Around the holidays it seemed like everyone was trying to dodge COVID and celebrate safely with loved ones. If you were unlucky like me, you came down with it anyway, despite being vaccinated and boosted. Months later, I noticed an unfortunate lingering effect: hair loss. It’s not a ton, but there’s enough thinning at the temples that it made me frantically Google COVID-induced hair loss one night. Reassuringly, it turns out I’m not the only one who’s experiencing this unexpected side effect.
“There’s a form of hair loss called telogen effluvium, which is often referred to as ‘stress-induced’ and can be triggered from many things including childbirth, illness, medication, or major life stressor,” says Dr. Robert Finney, a board-certified cosmetic dermatologist at Entière Dermatology. The hair on our head is constantly cycling through three phases: anagen, or the growing phase; catagen, which is the transition; and telogen, when it rests. Telogen effluvium refers to when strands go into the resting phase and then fall out. While on average you’ll lose about 100 strands per day, in this case you’ll lose larger clumps of hair (in some cases between 30% to 50% of your hair). That said, chances are, most of what sheds grows back within three to six months, but for some people, that’s not the case.
While scientists are still studying Covid and its lingering effects on the body, according to Bridgette Hill, a certified trichologist and founder of Root Cause Scalp Analysis, your recent bald spots are likely due to a combination of factors. Stress hormones play a part as well as your body’s immune response to illness, which can negatively affect the follicle. “The impact of psychological stressors trigger an abundance of epinephrine and cortisol and these hormones can contribute to COVID-related hair loss,” she says, adding, “The body responds to COVID by creating a pro-inflammatory state, which leads to tissue damage that may trigger telogen effluvium.”
Besides stress on the body, there’s also the natural aging process to factor in, as for many women, we tend to lose hair as we get older. With the pandemic stretching onwards for two plus years, your COVID may also reveal your body’s genetic propensity for hair loss, a phenomenon that can happen at any age. “What we see is that it can unmask your underlying predisposition which is called androgen alopecia,” says Hilary Coles, the co-founder of hers, a women’s wellness service. She adds that you can tell this is the case when you’re finding it takes time for your hairline to regrow.
Thinning hair isn’t just due to normal shedding — the strands themselves can start to shrink in diameter as we get older, so they look more like what we call baby hairs. “You can think that our hair ages like we do, as an interaction between our hormones and our genetics. When testosterone starts converting into dihydrotestosterone, or DHT for short, it attacks the follicle and causes it to shrink slowly,” says Sarah Mardis, clinic director at Harklinikken. She goes on to explain that not only are your strands getting tinier, they’re also losing some of their color and their life cycle is shortening as our bodies produce more DHT over time.
In my case, my thinning turned out to be a mixture of both COVID and the stress from it, mixed in with the natural aging process. The wispy bits at my temples were stress induced, likely due to being sick in addition to other pandemic-related worries, which may also include my body’s mild reactions to the vaccine and booster, as those counted as stressors. I did see some separation at my hair’s part (although I’m lucky that my parent both have very healthy heads of hair). Mardis showed me a chart that ranked scalp parts on a scale of one to seven, with one being thick and healthy while seven indicated significant thinning. I ranked in between a two to three.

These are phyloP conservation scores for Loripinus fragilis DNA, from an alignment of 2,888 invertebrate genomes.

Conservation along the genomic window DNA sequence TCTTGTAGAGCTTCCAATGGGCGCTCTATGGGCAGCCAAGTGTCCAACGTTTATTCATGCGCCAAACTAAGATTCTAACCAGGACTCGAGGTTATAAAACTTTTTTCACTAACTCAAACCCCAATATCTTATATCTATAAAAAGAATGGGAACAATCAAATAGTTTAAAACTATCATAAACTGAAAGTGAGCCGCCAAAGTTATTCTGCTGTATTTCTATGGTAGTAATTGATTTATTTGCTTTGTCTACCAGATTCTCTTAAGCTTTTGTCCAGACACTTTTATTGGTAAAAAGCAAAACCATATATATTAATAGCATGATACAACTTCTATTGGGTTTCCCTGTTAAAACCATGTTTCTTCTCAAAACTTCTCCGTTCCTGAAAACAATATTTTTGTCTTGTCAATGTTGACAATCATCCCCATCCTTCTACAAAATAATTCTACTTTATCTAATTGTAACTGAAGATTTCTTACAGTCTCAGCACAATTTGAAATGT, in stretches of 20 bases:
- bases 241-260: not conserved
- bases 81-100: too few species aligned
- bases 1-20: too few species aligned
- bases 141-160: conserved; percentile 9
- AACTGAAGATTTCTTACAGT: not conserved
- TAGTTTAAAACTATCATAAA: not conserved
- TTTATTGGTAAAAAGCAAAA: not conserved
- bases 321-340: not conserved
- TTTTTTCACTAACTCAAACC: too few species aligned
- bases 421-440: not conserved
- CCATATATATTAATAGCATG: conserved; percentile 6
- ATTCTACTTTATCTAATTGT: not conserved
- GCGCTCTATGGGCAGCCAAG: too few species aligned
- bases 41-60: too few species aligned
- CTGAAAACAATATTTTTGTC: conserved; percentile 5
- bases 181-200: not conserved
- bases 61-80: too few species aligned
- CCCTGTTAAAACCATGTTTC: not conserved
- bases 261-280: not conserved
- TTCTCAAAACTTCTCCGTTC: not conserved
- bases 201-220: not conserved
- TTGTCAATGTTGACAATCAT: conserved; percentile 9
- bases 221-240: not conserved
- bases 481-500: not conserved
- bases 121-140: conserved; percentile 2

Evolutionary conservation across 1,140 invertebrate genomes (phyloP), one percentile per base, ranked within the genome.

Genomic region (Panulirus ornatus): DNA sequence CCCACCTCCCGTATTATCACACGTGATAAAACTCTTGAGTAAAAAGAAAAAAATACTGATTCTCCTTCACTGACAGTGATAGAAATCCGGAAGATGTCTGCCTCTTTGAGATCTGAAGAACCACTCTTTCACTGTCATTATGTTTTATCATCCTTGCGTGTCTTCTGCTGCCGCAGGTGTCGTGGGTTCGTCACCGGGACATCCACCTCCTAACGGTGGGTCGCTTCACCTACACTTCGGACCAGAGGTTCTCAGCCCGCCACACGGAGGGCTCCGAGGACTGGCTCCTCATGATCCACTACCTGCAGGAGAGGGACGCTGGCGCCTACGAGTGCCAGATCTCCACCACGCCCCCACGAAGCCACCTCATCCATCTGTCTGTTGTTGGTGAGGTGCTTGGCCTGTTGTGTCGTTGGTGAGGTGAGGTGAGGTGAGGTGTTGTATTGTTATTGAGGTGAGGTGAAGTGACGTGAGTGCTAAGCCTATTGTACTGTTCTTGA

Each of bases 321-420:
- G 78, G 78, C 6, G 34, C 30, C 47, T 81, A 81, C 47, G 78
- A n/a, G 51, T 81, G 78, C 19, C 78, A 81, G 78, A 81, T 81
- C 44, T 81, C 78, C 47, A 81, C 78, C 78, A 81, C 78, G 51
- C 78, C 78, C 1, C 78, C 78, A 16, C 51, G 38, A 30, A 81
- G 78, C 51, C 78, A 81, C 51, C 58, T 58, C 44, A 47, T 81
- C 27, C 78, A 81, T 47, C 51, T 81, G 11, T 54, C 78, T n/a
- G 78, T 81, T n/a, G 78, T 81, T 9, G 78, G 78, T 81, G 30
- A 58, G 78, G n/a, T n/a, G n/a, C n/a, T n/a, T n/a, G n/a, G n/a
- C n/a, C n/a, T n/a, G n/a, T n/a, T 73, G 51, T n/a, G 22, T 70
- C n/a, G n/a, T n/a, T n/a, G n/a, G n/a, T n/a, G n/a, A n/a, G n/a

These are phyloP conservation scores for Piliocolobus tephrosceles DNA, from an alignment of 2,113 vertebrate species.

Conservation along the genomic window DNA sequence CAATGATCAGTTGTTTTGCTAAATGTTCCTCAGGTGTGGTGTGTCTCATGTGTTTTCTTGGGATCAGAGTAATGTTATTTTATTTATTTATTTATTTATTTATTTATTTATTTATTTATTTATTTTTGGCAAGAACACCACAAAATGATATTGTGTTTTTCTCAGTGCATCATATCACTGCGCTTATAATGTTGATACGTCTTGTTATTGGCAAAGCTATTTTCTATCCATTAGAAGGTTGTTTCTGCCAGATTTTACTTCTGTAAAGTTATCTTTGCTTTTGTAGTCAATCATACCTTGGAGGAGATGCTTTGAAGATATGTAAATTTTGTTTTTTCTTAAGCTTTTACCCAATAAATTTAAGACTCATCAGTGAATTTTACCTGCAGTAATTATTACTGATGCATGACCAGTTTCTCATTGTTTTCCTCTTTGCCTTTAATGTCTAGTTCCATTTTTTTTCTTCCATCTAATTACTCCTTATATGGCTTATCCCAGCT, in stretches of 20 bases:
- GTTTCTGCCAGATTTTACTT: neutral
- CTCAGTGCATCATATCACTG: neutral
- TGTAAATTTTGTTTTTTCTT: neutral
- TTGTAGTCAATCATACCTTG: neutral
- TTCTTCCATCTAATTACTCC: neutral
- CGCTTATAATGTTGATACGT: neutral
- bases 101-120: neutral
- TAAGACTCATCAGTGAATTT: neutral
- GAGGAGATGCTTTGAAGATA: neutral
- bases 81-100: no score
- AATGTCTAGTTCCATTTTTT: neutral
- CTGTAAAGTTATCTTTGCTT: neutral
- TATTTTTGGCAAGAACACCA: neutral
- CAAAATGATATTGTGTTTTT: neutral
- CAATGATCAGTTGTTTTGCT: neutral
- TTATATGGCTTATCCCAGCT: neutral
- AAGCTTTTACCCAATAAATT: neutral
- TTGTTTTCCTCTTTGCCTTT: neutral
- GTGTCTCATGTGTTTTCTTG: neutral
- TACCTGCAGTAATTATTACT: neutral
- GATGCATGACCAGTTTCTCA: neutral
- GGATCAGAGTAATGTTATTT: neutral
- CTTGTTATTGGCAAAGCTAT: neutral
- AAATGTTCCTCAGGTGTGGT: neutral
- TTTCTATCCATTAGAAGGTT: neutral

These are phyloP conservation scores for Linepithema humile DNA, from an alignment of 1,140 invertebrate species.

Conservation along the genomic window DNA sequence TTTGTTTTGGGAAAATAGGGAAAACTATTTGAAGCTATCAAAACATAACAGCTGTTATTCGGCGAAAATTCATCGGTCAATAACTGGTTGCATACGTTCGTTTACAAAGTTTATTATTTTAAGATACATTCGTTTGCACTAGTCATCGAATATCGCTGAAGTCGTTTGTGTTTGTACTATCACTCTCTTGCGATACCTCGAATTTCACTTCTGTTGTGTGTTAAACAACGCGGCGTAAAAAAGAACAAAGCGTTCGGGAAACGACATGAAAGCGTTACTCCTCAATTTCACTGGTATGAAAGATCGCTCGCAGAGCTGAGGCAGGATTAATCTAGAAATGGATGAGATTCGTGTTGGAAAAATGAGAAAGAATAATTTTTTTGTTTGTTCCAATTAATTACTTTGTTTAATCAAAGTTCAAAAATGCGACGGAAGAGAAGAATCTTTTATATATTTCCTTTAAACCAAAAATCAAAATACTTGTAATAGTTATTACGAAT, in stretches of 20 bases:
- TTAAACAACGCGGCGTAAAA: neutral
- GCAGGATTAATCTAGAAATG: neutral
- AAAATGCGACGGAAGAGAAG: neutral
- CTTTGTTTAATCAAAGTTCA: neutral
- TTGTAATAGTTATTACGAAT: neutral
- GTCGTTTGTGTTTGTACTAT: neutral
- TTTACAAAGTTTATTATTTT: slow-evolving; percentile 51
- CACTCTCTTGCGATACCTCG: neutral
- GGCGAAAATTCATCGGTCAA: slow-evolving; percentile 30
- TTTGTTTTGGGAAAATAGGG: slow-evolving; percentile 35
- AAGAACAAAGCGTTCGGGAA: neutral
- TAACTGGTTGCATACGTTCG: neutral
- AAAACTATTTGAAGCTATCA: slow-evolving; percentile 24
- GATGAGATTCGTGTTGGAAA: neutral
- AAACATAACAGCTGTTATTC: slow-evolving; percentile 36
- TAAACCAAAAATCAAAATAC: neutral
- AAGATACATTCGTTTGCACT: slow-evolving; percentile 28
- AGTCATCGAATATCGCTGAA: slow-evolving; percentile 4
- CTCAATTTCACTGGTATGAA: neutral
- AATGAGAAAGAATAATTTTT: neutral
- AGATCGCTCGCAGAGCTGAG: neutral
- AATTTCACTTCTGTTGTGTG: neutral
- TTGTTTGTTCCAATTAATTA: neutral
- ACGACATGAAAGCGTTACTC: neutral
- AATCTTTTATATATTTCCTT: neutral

Compared to others who are experiencing more significant thinning, my situation is on the mild end and, chances are, that no one noticed a difference besides me. But I still wanted to get ahead of it, so I looked into possible treatments. With that in mind, here are the best ways to tackle hair loss, whether due to COVID, aging, or some combination thereof.
Spironolactone For Hair Loss
It turns out the 100 mg of spironolactone that I take daily for my hormonal acne doesn’t only just give me great skin. Since the pill reduces testosterone production in the adrenal glands, it disrupts the conversion of testosterone to DHT, minimizing any negative effects on my follicles. “We've heard anecdotally from our dermatology advisors that women who are on spironolactone for acne often see a benefit of reduced hair loss or increased growth,” says Coles. Your dermatologist or hers can prescribe you the medication but the optimal dosage can be slightly higher than what most patients take for their acne, ranging from 100 mg to 20 mg. You can expect to see results as soon as six months up to a year, so it’ll take a bit. One caveat: If you’re pregnant or breastfeeding, this isn’t recommended.
Minoxidil & Finasteride For Hair Loss
“The best over-the-counter treatment is topical minoxidil,” says Dr. Finley. More commonly referred to as Rogaine, which is the brand name, minoxidil is a topical spray or foam that you apply to your scalp to promote hair growth. While the exact reason why it works is not fully known, it’s thought to reverse follicle shrinkage. Hers’ version also includes finasteride, which you might know by its brand name Propecia. Finasteride reduces DHT in the scalp, thereby minimizing the hormone’s attack on follicles. It can take a few weeks to months in order to see its effects and unfortunately, if you stop using the topicals, you will see hair loss again.
Also worth noting: If you dye your hair blonde, minoxidil should be avoided completely. “It interacts with lifting agents to turn your hair neon yellow and will stay so until it grows out,” says Colleen Flaherty, master colorist and color educator at Spoke & Weal. “You can’t guarantee how blonde you will get. Plus, the more often you use it the more yellow your hair will be.”
PRP Injections For Hair Loss